An irresponsible driver could cause a single-crash accident by breaking traffic rules. For example, a driver suddenly pulls out in front of another vehicle. The second driver swerves to avoid an accident. Swerving causes the driver to lose control and spin off the road, crashing into an obstacle. This driver could file a claim with the negligent driver’s insurance company. The challenge is to find the responsible party, who is likely to drive away because they were unscathed. To figure out who this person is, you may need to hire an attorney to conduct a complex investigation.
Entity Responsible for Road Maintenance
A road defect can be the reason behind a single-car accident. Hitting a large pothole could cause the driver to lose control and crash into a tree, sign, pole, or nearby property. Construction debris left on the road could have similar consequences. If a road defect is responsible, several parties can be at fault:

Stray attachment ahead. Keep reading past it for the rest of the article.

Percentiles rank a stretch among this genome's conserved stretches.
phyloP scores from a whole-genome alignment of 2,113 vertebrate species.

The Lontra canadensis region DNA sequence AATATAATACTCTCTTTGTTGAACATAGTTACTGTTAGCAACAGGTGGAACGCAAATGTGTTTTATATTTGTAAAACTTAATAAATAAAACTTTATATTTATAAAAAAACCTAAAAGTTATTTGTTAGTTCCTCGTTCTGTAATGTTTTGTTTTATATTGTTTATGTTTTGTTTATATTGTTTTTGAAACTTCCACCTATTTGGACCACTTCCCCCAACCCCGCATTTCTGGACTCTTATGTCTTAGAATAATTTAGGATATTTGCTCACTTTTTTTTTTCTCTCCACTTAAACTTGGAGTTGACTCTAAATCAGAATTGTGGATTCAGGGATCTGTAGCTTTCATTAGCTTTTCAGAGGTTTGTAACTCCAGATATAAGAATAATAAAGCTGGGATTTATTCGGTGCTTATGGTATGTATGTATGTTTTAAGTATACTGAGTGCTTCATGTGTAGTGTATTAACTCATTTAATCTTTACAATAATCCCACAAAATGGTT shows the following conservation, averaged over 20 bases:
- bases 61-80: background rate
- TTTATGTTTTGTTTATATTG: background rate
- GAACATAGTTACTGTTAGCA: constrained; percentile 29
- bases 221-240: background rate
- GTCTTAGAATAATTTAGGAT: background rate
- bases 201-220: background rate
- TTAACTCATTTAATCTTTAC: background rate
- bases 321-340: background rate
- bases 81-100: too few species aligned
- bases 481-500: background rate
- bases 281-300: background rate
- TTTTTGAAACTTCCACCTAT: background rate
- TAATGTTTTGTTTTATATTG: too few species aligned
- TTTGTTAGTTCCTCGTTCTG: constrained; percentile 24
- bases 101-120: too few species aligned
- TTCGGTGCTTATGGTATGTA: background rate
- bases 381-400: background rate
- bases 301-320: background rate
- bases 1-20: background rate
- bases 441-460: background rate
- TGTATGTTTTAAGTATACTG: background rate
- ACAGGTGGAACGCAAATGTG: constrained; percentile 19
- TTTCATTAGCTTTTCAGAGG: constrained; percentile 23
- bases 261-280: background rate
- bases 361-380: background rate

- Local state or federal government responsible for road maintenance.
- A private company that the government hires to maintain the road.
- A landowner if the crash occurred on a private road.
- Manufacturer of guardrails (e.g., if they didn’t keep the driver from going over an embankment).
Filing a claim with a government entity is more complicated than suing another traffic participant. Texas government has sovereign immunity
, meaning you need to follow a special procedure to recover damages. Meanwhile, the Texas Tort Claims Act
limits the government’s liability to $250,000 per person and $100,000 for damaged property.
One of the common reasons for single-car accidents is malfunctioning vehicles. If the driver loses control of the car because the brakes don’t work or the steering wheel suddenly fails, they can hold the vehicle or part manufacturer responsible. To build a strong case against the manufacturer, you must prove that the breakdown was unexpected. If the at-fault party can prove that you already knew about the malfunction, they could argue that you should have fixed it, thus alleviating their liability.